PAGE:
What if … our community insisted on and ensured that all residents receive 21st-century essential health care from our public hospital and Public Health clinics?
How can the governor, the senators and even the courts work on prioritizing resources so the compromises at the health facilities don’t lead to losing lives? What assurances can we get from our leaders that the “right to life” will be honored in determining how resources will be allocated, especially the time and energy it will take to address financial and procurement challenges?
We need to hear that someone is losing sleep over the issues at the Guam Memorial Hospital. We know that revenues from insurance companies, Medicare/Medicaid and direct payments are not meeting the demands for equipment, supplies and professional services that will have an impact on providing the right amount of care. If that continues to be true, what should be done? One approach is to run to the Legislature to secure more funding. That does not seem to be effective when allocations for tax dollars always lead to facing insufficient funds for “what we need” versus “what we would like to have.” Adequate health care is clearly a “need” rather than a “want.”
What other avenues can be taken to identify adequate funding, prioritize expenditures and provide the critical services, considering the expectations of the professionals at the hospital? How are the greatest financial, legal and health professional minds being brought to a table to map out an effective plan? We may all have faith that this is already taking place, but we’re not hearing about it. If any one of us finds ourselves or our loved ones at the hospital, will we be convinced that we will get the best possible care and ensure the likelihood we will be able to leave the hospital a little better than when we entered? We seem to be assured of the best care from the nurses, doctors and other staff members. We just keep hearing from them that they don’t always have the tools and supplies to do their best.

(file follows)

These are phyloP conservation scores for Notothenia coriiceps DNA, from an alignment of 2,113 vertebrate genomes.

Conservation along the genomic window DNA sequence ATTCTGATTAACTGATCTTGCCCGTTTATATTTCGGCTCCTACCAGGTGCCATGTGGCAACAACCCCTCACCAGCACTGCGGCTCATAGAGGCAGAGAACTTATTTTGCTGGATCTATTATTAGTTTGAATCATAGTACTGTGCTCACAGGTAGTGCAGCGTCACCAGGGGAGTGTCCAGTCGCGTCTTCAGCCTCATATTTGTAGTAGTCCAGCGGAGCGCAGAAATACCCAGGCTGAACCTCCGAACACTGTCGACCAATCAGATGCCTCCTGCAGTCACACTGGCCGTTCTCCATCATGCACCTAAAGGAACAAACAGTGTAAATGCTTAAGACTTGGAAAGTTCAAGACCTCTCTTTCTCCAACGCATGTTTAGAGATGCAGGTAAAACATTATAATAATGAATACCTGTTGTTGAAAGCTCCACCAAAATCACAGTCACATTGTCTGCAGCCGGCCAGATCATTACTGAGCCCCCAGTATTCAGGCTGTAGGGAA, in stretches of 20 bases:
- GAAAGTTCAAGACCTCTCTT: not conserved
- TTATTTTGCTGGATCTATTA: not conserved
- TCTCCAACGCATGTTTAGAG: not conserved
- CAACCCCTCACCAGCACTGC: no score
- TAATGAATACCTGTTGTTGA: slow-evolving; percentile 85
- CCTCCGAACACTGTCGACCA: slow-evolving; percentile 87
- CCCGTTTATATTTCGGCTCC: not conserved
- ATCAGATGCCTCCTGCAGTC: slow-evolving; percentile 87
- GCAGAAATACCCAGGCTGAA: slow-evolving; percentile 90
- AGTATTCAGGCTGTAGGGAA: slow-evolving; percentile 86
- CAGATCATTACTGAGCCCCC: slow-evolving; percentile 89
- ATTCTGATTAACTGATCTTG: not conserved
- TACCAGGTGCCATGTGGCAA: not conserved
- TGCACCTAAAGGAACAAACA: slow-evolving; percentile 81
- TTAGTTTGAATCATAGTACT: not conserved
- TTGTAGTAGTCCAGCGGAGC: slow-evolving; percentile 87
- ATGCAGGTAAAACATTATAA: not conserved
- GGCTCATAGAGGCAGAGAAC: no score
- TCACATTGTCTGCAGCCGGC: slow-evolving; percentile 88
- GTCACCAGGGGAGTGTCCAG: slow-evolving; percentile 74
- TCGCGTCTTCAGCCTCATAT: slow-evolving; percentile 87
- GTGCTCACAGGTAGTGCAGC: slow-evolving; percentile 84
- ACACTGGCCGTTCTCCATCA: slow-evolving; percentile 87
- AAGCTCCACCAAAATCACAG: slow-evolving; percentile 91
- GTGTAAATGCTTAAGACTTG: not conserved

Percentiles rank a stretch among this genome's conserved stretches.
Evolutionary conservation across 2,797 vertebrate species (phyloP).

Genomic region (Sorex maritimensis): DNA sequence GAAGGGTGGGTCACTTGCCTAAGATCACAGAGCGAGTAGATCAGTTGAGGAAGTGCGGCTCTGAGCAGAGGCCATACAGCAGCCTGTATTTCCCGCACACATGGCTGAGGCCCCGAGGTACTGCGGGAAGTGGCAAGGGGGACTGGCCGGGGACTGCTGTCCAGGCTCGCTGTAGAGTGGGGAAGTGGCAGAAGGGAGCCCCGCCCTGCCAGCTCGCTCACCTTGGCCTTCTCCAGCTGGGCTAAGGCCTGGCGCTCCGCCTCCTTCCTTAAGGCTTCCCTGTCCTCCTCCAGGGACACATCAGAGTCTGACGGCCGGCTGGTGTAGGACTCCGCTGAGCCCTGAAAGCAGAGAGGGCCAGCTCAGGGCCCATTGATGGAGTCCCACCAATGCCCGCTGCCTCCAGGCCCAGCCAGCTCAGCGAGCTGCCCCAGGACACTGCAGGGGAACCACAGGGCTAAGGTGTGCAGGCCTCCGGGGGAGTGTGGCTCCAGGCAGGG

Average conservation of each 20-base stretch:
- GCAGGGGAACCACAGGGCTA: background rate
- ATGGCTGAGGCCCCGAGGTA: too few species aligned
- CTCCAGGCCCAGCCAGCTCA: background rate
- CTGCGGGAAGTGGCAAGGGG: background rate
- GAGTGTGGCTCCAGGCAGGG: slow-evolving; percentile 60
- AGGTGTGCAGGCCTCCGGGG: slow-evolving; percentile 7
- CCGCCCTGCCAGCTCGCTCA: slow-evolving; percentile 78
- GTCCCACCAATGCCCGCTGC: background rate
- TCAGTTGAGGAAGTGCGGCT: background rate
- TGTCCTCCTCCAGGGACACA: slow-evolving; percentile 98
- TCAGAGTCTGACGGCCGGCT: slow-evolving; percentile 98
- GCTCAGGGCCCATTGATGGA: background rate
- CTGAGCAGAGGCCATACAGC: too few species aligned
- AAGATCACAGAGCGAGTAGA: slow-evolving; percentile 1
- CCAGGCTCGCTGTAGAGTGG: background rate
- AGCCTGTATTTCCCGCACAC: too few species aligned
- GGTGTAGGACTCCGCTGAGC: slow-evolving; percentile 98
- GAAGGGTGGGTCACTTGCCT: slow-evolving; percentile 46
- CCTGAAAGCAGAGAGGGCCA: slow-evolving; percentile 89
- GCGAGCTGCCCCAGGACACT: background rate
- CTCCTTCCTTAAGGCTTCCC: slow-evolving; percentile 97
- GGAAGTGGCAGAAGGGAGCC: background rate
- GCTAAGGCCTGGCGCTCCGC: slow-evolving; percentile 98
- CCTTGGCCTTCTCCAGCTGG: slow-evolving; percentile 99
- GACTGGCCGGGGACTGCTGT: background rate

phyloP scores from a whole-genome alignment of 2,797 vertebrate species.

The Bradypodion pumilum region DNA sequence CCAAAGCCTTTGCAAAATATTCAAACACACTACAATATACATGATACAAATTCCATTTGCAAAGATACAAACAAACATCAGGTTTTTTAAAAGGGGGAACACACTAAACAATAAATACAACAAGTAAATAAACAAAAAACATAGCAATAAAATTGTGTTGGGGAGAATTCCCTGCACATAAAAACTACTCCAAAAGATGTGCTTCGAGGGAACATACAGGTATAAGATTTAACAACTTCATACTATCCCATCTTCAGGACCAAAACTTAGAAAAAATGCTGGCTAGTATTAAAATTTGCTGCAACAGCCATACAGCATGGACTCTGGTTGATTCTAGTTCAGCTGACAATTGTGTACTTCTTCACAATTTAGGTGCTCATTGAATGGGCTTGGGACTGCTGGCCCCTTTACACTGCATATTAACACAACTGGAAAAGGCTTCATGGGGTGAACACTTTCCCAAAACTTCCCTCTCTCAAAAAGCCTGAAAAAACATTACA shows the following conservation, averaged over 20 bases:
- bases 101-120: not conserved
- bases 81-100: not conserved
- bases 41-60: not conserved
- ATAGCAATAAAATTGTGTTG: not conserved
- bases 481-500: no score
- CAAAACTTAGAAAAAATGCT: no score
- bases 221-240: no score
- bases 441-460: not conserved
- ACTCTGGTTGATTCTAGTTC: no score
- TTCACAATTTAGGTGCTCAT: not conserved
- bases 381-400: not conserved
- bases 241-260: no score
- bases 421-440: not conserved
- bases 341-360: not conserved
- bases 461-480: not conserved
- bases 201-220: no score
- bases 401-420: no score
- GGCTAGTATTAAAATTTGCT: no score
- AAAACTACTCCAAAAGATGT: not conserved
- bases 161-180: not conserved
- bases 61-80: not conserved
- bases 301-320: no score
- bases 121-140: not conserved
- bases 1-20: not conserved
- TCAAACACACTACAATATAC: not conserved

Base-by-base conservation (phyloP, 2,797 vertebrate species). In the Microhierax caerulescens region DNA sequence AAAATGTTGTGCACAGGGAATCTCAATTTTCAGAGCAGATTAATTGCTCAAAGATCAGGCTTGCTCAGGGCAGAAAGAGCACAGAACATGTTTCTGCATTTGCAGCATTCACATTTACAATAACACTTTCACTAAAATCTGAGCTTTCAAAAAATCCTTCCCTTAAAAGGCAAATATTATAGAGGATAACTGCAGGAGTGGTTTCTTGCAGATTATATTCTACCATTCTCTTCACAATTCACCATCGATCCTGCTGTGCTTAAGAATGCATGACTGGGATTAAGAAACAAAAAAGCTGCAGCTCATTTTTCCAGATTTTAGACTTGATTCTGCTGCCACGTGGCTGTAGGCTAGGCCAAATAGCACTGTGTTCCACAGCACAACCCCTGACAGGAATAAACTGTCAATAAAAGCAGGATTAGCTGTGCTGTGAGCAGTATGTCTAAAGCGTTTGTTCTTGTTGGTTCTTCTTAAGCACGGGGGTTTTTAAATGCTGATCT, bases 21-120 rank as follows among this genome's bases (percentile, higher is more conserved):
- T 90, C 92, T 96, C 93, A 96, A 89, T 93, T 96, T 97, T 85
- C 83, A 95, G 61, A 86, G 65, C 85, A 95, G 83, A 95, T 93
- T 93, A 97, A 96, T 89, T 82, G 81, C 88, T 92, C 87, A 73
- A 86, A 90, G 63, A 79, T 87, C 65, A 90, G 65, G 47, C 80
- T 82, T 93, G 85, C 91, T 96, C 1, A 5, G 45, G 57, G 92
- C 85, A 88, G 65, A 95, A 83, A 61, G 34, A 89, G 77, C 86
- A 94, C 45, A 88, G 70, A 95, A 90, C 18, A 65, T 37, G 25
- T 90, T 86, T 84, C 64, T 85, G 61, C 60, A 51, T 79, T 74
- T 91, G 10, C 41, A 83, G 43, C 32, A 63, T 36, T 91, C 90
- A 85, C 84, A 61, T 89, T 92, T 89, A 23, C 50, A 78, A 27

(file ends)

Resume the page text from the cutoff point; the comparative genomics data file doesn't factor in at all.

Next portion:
Our island community seems to face crises well when we put our hearts and minds to it. That has been true in the aftermath of natural disasters or impending events like FestPac. What’s happening at the hospital is a crisis. We will have confidence in what our leaders are doing if we know there is a viable plan. We also need to know that elements of the plan are being followed and that incremental successes have been achieved. We need to know that the sacrifices in some areas in our community are worth recognizing and living with for the sake of supporting the efforts for adequate health care at the hospital. As we have done in the past, we have to rally members of the community to stand behind our leaders, however they are to be identified and recognized, and make a hospital worthy of our community a reality.